Readers Notebooks & Story Retell Notebooks

Story Retell Notebooks

For Newcomers who can not read independently, simply ask students to retell stories with words or pictures.  Here is more on story retells as early response to stories for beginners.  Students can watch their story retells build overtime.  Perhaps ELLs may want to pick their best retell or illustration to submit to The Great English Reading Project.

Readers Notebooks

Used with Free Voluntary Reading for intermediate learners, Readers Notebooks can be a safe place for children to respond to text when they are ready to start reading independently.

Start with an introductory Me as a Reader section where students record reading strategies (ex. drawing a cozy place at home to read), track books/minutes read, and reflect on their growth as a reader.  Use prompts like these examples to help children begin to think about themselves as readers.

Then then bulk of the notebook will be a Readers Response section. Children self-select books and read, then reflect on text in pictures or words.  The purpose of responding to text is not writing practice but rather to build excitement for reading.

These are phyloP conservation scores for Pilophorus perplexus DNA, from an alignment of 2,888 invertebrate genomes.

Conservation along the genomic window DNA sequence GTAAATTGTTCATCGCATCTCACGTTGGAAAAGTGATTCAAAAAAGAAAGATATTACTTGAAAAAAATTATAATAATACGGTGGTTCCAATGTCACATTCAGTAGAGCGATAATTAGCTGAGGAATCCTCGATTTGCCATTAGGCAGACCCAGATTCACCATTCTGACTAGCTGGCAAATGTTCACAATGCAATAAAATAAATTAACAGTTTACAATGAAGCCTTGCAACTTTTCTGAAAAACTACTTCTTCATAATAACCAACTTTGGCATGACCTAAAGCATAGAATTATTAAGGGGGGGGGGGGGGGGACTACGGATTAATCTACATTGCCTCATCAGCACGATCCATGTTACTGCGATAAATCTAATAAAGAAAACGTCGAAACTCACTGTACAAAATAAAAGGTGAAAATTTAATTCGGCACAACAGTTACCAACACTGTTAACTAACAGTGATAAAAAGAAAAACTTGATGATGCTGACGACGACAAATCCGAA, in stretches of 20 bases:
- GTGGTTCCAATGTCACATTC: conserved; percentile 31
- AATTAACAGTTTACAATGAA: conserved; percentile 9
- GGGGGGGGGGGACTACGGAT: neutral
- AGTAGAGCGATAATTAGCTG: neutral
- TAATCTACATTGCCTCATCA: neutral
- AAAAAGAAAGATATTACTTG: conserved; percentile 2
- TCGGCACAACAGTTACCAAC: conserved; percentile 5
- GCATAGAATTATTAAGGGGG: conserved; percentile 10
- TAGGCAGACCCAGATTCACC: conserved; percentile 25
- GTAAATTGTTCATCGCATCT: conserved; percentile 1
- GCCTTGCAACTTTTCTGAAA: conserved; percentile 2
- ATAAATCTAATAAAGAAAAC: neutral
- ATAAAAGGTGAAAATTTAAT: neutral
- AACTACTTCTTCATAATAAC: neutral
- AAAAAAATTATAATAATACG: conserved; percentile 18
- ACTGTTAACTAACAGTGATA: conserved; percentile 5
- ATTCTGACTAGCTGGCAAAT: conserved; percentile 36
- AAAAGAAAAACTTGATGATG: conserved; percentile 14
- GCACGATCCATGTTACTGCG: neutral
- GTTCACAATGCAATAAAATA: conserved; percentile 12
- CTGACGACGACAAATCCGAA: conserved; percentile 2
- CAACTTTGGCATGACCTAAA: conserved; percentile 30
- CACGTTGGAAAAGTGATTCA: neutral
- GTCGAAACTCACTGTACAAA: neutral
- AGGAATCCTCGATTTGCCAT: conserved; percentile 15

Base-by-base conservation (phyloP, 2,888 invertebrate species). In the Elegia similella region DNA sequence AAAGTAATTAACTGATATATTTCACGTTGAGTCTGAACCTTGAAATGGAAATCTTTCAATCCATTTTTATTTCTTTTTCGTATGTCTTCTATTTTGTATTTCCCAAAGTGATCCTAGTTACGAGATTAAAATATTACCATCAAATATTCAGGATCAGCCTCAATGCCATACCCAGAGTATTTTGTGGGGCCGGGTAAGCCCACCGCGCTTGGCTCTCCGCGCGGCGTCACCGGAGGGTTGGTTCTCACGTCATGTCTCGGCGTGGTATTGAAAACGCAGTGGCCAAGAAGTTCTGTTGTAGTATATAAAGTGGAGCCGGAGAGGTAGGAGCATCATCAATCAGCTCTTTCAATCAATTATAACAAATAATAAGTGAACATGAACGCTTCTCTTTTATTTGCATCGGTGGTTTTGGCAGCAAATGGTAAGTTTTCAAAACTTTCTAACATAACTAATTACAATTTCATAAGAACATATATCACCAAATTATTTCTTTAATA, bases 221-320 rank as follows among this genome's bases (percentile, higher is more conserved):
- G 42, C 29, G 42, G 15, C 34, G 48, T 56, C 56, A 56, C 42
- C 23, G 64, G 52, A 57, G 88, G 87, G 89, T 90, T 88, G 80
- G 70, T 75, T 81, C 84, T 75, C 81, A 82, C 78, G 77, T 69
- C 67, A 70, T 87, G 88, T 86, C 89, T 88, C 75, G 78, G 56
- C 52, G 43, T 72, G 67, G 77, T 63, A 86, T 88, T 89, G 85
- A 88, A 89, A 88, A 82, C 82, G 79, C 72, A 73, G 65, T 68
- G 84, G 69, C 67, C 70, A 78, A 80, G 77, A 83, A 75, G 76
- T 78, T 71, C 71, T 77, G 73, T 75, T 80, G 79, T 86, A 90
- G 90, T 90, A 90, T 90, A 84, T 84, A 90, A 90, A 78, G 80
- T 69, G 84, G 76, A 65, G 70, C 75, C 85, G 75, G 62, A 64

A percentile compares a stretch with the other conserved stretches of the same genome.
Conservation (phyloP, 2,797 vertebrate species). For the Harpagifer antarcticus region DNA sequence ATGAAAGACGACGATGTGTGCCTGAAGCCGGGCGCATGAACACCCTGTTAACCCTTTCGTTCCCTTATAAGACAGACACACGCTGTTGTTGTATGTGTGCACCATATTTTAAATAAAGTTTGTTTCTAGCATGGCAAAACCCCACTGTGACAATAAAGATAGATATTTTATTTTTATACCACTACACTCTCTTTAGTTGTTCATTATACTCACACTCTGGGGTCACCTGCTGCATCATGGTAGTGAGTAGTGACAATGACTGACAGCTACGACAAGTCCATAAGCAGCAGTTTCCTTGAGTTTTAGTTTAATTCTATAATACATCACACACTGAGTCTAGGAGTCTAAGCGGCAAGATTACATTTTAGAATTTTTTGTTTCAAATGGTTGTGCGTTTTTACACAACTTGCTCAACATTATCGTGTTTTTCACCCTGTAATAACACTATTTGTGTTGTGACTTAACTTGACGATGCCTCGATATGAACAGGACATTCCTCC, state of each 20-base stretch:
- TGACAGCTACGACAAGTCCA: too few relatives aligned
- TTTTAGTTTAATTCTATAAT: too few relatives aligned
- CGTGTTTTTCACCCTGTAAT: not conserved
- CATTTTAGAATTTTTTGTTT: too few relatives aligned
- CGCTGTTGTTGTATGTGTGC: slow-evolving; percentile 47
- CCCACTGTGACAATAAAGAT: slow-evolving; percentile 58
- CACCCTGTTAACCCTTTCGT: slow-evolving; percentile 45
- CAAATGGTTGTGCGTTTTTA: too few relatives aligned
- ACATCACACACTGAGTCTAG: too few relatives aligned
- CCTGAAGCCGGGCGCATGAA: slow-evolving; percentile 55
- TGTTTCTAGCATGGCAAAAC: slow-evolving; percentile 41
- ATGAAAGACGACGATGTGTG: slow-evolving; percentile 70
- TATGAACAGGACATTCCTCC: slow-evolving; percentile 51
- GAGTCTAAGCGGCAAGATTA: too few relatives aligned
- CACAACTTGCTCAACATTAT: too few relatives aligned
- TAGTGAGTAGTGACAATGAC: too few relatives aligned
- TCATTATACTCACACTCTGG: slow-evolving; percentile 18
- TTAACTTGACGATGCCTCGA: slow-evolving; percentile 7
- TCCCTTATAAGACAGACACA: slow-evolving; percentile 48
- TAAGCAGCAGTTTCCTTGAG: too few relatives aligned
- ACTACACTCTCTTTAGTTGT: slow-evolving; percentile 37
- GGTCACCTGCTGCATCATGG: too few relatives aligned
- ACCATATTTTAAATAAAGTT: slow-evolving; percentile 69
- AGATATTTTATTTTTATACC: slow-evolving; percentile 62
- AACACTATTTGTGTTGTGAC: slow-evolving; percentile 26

Guidelines for evaluating notebooks:

  • Students should have total creative control and be encouraged to personalize notebooks.  Here are some ideas for notebook alternatives if students are hesitant to write.
  • Avoid setting daily quotas: some days children will write or draw more, some days less.  Asking students to submit the best reflection of the week may be appropriate.
  • Notebooks should feel like a diary, not a test, and so should be corrected as little as possible.
  • Conference routinely with each child about their reflections. Here is a detailed explanation of Readers Conferences.
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Published by

Claire Walter

I am an ESL teacher and I promote differentiated, compassionate instruction and assessment for English Language Learners.

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